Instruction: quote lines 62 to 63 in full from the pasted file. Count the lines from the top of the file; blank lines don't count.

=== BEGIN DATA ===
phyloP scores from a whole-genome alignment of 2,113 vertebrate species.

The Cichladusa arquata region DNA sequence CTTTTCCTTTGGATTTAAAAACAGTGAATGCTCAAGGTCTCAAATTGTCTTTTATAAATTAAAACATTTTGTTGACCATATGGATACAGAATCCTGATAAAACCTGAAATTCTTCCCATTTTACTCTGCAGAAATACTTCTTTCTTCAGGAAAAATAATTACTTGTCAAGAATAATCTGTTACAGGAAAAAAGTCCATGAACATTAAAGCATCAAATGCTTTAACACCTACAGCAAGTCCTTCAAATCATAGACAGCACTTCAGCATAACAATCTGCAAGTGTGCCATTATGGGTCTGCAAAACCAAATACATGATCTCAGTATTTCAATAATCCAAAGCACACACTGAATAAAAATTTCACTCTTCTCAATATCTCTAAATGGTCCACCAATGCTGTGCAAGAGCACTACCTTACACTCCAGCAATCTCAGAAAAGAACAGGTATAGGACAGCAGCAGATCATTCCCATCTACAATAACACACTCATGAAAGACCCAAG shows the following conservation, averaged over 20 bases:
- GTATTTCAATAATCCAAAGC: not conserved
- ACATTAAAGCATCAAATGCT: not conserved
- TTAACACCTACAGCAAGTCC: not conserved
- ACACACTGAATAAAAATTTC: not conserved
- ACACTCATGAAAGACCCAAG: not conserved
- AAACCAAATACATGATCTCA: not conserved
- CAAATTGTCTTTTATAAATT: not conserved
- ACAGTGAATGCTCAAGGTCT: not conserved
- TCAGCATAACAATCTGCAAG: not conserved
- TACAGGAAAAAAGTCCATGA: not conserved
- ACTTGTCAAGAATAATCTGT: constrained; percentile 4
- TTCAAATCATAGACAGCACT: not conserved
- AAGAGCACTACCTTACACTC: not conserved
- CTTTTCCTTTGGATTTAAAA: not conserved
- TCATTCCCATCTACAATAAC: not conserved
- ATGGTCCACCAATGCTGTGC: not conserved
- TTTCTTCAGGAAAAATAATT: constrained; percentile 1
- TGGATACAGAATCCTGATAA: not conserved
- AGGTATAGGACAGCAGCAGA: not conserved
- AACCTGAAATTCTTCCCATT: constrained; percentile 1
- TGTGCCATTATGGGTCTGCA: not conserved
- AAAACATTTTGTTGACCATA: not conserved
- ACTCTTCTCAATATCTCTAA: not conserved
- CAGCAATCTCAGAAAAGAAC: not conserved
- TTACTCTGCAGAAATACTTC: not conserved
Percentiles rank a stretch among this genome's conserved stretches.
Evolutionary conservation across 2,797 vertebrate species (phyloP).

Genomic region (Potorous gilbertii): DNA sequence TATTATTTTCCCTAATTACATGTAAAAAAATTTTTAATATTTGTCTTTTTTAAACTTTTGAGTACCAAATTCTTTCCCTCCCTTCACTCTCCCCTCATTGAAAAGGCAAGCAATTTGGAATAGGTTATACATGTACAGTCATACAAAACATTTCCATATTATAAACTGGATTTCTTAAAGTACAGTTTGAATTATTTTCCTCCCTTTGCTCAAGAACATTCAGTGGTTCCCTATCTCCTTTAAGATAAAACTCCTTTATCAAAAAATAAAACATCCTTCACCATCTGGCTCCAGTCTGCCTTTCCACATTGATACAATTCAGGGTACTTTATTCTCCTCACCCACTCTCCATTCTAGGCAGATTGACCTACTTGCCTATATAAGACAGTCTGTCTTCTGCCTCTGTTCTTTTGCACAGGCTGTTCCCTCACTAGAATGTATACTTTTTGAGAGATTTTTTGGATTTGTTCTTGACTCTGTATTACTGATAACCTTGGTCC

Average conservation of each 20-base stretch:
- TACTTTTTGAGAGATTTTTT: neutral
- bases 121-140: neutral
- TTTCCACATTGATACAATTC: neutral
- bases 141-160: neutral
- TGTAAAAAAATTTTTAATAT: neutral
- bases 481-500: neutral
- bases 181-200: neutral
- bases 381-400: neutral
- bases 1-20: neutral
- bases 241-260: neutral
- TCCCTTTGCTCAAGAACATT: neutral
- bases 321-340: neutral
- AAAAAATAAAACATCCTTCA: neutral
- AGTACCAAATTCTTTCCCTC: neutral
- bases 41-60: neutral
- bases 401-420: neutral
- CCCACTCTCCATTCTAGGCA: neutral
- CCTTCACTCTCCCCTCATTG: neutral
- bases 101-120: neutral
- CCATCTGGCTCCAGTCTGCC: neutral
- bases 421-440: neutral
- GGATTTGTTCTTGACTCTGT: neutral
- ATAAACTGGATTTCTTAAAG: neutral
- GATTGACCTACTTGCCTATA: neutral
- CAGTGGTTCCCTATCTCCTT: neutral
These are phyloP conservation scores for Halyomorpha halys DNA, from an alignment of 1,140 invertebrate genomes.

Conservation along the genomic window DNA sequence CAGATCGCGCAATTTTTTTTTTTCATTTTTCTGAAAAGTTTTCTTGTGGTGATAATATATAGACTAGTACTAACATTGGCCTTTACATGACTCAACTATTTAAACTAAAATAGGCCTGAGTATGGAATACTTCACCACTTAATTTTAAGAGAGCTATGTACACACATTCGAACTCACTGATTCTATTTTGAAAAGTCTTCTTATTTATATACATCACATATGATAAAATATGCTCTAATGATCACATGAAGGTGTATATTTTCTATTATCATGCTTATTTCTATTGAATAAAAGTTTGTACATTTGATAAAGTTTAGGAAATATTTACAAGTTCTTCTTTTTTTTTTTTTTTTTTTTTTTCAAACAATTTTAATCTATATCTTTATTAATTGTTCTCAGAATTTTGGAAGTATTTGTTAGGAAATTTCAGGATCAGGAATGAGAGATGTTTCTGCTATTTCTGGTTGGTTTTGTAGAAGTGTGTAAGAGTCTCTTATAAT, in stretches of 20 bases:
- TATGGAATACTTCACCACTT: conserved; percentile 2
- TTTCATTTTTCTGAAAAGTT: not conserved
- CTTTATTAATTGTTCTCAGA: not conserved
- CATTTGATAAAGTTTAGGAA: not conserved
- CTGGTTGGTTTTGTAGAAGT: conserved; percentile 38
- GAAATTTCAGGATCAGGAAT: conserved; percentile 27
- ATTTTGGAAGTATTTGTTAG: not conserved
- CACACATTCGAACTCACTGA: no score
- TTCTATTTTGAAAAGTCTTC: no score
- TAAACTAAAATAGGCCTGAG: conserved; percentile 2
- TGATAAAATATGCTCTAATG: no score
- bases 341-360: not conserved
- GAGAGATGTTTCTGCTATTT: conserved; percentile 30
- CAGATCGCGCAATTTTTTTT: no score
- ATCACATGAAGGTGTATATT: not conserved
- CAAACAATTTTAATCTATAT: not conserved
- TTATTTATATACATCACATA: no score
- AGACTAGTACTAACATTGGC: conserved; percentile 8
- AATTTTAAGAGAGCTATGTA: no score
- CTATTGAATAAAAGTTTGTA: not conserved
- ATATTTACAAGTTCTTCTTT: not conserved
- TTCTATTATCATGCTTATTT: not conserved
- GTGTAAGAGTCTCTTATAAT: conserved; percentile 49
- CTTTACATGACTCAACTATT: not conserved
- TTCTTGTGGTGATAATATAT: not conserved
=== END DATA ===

- CATTTGATAAAGTTTAGGAA: not conserved
- CTGGTTGGTTTTGTAGAAGT: conserved; percentile 38